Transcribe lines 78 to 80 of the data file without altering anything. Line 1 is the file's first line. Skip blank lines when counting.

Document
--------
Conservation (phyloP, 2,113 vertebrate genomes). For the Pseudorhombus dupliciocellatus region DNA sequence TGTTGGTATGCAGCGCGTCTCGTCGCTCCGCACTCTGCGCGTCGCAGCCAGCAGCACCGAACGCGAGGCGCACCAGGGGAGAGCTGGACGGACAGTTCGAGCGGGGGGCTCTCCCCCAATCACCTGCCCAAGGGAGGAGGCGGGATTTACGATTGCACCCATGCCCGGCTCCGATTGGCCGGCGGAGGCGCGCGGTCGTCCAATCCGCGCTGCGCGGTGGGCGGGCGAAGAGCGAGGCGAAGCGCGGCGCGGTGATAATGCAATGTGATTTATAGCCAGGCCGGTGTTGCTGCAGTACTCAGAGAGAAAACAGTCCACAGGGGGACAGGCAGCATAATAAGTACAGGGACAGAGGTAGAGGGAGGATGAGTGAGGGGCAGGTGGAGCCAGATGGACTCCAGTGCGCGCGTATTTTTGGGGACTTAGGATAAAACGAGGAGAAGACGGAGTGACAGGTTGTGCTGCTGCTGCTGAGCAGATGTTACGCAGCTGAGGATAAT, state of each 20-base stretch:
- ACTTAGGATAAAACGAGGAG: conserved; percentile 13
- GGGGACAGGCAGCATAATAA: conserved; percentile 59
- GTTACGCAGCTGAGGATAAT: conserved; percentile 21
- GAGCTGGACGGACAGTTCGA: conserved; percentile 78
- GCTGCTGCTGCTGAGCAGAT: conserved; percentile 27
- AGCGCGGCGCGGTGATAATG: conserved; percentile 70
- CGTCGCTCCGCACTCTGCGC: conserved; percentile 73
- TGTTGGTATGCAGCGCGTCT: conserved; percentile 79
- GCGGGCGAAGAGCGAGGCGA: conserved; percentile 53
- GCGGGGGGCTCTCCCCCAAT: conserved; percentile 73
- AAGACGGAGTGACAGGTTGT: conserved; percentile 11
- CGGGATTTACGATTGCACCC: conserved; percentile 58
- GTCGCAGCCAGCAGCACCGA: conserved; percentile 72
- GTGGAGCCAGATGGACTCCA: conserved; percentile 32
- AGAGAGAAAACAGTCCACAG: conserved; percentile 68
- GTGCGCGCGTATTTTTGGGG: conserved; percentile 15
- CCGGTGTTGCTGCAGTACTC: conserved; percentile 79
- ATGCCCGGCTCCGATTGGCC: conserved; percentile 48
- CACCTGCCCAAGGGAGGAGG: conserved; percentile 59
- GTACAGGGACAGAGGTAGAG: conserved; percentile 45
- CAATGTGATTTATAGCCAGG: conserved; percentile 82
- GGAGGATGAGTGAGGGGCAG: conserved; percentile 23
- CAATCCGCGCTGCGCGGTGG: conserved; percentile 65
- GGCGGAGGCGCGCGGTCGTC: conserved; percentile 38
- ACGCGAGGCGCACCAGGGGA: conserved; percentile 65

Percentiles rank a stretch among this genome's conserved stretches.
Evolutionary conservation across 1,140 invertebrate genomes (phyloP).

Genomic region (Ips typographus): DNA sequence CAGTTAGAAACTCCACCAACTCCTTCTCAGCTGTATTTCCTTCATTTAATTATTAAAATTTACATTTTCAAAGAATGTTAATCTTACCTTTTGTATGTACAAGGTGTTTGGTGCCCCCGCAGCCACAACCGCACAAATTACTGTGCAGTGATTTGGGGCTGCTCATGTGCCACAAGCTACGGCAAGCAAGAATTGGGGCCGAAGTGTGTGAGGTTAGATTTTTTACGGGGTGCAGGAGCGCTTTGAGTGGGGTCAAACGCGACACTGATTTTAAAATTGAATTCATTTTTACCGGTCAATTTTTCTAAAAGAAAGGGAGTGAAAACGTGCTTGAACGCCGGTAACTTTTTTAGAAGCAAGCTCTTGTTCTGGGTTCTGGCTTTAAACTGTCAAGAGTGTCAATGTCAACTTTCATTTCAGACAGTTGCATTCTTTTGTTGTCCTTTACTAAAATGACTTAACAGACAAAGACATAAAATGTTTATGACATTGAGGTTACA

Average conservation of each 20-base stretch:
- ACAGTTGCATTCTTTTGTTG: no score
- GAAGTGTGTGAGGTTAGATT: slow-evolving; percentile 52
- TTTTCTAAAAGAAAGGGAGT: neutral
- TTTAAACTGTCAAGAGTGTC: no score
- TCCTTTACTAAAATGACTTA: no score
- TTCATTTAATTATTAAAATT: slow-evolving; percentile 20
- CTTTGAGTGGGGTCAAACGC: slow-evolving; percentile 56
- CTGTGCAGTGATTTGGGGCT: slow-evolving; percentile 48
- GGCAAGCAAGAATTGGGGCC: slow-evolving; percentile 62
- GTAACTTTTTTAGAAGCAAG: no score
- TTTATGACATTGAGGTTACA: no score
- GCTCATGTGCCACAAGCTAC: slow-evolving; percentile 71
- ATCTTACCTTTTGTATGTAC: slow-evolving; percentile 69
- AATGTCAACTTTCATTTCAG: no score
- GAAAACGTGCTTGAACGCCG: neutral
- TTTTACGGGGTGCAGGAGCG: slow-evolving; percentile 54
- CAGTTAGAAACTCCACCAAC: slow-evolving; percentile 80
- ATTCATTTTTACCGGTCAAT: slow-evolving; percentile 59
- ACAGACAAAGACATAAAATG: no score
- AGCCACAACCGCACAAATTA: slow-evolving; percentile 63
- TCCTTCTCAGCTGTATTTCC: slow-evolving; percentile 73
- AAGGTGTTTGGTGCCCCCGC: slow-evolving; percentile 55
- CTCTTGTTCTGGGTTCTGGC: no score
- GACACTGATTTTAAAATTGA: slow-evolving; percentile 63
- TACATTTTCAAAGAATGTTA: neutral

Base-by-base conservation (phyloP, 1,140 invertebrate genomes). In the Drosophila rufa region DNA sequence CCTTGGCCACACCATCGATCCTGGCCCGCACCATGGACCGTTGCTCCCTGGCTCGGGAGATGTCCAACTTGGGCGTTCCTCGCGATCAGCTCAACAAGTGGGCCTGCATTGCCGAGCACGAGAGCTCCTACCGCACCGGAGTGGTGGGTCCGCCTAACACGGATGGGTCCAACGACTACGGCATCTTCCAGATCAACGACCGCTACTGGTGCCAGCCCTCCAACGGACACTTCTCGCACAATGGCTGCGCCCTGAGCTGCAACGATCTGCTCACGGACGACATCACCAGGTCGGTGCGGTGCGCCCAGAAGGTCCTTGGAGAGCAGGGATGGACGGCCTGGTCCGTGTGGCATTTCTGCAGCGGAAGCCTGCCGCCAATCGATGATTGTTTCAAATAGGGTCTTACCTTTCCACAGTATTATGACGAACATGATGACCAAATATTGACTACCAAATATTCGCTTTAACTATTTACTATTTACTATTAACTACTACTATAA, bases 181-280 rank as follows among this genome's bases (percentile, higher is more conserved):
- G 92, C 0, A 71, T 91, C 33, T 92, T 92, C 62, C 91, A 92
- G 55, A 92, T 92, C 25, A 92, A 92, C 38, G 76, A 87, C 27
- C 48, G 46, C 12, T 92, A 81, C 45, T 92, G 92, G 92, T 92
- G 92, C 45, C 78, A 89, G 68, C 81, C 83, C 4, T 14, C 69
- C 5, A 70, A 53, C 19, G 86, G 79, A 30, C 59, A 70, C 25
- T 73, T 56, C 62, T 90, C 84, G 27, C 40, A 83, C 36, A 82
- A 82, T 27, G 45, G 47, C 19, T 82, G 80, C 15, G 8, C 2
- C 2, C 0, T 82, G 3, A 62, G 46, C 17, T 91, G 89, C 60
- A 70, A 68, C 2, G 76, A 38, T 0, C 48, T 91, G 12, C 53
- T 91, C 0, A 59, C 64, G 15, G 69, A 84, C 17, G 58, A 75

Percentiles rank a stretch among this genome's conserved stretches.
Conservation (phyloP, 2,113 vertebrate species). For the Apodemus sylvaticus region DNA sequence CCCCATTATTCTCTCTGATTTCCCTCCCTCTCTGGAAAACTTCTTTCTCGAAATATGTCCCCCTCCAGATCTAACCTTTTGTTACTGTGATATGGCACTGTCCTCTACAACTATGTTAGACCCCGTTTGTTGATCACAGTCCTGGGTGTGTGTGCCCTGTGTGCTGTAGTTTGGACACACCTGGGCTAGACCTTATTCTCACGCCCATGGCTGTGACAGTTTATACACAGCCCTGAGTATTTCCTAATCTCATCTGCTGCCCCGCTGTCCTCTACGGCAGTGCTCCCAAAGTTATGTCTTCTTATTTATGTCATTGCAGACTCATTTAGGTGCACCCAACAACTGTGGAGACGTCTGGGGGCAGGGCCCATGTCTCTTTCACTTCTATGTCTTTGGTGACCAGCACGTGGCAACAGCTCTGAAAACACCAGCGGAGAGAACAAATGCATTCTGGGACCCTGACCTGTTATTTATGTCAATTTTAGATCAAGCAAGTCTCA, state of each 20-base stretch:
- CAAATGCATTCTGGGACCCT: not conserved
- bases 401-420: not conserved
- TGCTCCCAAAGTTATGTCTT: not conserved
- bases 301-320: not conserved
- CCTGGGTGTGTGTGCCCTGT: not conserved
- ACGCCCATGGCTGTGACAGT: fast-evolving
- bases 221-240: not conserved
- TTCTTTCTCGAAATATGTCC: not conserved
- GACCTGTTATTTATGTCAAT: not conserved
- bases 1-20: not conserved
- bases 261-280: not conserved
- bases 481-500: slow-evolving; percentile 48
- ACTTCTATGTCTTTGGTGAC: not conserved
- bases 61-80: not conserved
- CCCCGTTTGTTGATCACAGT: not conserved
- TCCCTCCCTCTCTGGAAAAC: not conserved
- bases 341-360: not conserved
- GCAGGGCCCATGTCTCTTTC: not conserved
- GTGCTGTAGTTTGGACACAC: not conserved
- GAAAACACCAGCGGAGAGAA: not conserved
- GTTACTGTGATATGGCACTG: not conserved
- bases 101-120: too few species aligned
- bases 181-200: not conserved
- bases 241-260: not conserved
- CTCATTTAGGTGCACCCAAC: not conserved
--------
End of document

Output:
- bases 1-20: not conserved
- bases 261-280: not conserved
- bases 481-500: slow-evolving; percentile 48